In a recent letter to Congress, nearly 300 diverse groups called for the swift passage of the groundbreaking bill, which proposes banning factory farms and includes a series of key reforms to rein in corporate power and build a food system that works better for regular people. Hundreds of thousands of people across the country have written or called their elected officials and urged them to co-sponsor this legislation.
This Bad, Corporatized Farm System Didn’t Happen By Accident
With all the demands for change, why do we still have a system that is bad for farmers, bad for animals, bad for workers and bad for consumers?
We didn’t get here by accident. This unjust system was intentionally created to benefit the biggest players — Smithfield, Perdue, etc. – at the expense of small farmers and consumers. Our elected leaders, influenced by Big Ag money, helped create these situations:
- We don’t enforce environmental laws. The Clean Water Act is a federal law meant to control pollution from factory farms, but lax regulations by the U.S. Environmental Protection Agency and state governments (such as in this recently filed Idaho lawsuit) provide legal cover for factory farms to illegally pollute.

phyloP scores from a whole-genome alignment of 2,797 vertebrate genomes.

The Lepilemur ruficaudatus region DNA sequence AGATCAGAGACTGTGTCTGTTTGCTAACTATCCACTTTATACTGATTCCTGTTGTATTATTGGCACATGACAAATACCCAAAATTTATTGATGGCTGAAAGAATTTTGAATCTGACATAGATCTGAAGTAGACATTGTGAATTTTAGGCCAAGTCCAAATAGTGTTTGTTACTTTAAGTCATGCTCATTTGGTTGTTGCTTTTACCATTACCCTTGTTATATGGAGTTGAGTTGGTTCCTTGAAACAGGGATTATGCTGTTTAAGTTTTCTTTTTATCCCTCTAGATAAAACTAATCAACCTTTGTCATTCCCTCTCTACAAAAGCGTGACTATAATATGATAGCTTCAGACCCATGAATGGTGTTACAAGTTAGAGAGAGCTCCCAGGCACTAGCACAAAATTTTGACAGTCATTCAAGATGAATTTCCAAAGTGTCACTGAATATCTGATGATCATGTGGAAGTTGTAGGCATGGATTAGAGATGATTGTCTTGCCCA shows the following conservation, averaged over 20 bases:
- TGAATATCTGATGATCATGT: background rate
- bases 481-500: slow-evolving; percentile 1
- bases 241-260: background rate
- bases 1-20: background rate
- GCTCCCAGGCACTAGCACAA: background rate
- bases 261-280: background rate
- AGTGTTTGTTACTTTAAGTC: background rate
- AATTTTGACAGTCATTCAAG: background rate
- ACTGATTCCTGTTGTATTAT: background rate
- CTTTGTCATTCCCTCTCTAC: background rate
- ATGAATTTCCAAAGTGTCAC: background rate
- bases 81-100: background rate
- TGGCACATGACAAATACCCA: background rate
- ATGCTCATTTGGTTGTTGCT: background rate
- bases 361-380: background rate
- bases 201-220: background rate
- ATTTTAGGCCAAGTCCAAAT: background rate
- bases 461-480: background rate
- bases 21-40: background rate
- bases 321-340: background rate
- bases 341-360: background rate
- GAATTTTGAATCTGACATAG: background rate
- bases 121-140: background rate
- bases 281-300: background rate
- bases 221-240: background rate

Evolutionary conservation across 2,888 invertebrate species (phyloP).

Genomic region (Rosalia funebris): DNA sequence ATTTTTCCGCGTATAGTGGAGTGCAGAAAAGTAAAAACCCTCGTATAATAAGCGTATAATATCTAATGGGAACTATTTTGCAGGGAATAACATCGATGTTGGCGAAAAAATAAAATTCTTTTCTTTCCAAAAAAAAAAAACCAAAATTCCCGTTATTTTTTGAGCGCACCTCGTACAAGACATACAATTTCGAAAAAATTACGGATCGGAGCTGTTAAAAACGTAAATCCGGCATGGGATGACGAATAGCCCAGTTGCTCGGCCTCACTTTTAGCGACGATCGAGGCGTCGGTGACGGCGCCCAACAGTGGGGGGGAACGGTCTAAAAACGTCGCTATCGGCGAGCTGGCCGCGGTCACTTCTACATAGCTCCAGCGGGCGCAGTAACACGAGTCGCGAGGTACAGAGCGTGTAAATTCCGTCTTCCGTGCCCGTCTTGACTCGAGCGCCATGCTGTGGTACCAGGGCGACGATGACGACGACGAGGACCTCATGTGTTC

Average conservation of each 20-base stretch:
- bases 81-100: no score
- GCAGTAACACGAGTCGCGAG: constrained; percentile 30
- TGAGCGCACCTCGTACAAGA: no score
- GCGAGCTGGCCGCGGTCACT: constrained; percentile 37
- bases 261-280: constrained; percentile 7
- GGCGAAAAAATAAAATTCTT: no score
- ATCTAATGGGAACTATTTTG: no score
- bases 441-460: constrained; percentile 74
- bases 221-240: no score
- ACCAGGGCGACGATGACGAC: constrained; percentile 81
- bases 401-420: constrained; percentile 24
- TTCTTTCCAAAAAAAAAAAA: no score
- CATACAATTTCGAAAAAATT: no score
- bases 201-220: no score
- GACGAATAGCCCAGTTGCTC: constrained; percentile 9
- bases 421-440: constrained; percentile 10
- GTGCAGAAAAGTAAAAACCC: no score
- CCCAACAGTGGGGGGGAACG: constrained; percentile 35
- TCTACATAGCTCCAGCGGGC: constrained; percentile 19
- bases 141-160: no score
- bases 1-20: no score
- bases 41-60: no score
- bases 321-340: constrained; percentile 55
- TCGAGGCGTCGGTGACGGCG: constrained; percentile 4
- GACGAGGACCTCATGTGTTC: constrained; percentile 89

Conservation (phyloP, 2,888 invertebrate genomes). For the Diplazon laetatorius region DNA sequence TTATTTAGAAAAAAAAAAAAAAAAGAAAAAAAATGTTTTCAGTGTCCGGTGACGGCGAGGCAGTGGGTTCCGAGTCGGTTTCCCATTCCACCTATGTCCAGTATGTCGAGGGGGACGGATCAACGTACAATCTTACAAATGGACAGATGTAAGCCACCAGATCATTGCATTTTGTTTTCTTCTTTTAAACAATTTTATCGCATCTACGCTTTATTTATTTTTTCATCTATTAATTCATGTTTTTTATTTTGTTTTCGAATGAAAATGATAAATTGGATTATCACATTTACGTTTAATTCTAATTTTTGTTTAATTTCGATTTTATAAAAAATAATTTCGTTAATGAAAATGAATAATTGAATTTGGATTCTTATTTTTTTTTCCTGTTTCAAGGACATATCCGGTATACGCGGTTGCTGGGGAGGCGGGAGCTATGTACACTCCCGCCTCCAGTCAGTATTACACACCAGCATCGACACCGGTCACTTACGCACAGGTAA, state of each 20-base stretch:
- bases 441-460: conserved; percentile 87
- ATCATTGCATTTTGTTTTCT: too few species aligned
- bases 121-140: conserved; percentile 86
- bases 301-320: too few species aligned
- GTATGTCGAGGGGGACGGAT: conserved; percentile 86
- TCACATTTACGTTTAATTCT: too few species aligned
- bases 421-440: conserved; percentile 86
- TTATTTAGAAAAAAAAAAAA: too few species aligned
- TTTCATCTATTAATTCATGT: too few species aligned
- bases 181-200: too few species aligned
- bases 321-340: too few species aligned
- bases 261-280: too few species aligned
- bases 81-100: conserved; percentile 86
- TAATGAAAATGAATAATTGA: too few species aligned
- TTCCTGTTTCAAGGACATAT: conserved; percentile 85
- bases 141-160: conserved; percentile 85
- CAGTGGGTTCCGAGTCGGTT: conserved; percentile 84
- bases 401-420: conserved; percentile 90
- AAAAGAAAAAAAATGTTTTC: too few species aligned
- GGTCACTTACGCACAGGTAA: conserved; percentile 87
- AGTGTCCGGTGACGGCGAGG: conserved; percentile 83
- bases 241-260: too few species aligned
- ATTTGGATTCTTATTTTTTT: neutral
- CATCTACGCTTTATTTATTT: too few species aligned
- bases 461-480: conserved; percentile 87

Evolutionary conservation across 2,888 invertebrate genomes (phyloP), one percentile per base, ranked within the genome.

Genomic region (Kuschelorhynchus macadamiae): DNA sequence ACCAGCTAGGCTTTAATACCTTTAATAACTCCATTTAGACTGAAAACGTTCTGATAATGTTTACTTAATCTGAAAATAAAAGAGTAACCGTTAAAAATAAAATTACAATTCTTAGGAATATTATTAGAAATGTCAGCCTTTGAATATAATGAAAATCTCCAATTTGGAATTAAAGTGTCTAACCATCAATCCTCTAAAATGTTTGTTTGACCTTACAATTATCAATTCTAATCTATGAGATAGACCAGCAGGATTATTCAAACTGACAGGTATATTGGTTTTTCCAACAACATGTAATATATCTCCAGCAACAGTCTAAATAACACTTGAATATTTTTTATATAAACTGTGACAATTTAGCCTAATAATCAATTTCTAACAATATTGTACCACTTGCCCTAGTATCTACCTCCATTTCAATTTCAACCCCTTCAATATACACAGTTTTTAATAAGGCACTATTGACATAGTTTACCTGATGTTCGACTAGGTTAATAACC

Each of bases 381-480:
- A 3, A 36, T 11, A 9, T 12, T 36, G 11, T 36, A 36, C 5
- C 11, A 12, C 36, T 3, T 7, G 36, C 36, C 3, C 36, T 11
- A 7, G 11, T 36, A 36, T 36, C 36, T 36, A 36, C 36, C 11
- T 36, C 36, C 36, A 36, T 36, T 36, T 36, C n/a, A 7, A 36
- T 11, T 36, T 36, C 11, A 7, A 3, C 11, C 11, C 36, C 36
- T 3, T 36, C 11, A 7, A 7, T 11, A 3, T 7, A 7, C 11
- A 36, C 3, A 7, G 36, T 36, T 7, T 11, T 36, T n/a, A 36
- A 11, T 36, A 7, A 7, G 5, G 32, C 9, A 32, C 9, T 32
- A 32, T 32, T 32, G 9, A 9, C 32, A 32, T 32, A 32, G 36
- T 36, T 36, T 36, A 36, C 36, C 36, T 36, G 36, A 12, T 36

- We have a disproportionate amount of cheap corn from corrupt Farm Bills. Take for example, the 1996 Farm Bill’s Freedom to Farm initiative, which removed supply management of commodity crops and allowed farmers to produce endlessly. With no management and high crop prices, markets were flooded with cheap corn.
- We don’t enforce antitrust laws. In just one example, in 2017, a merger between agricultural input giants Bayer and Monsanto created an almost near monopoly in the industry, far exceeding the antitrust agencies’ merger guidelines.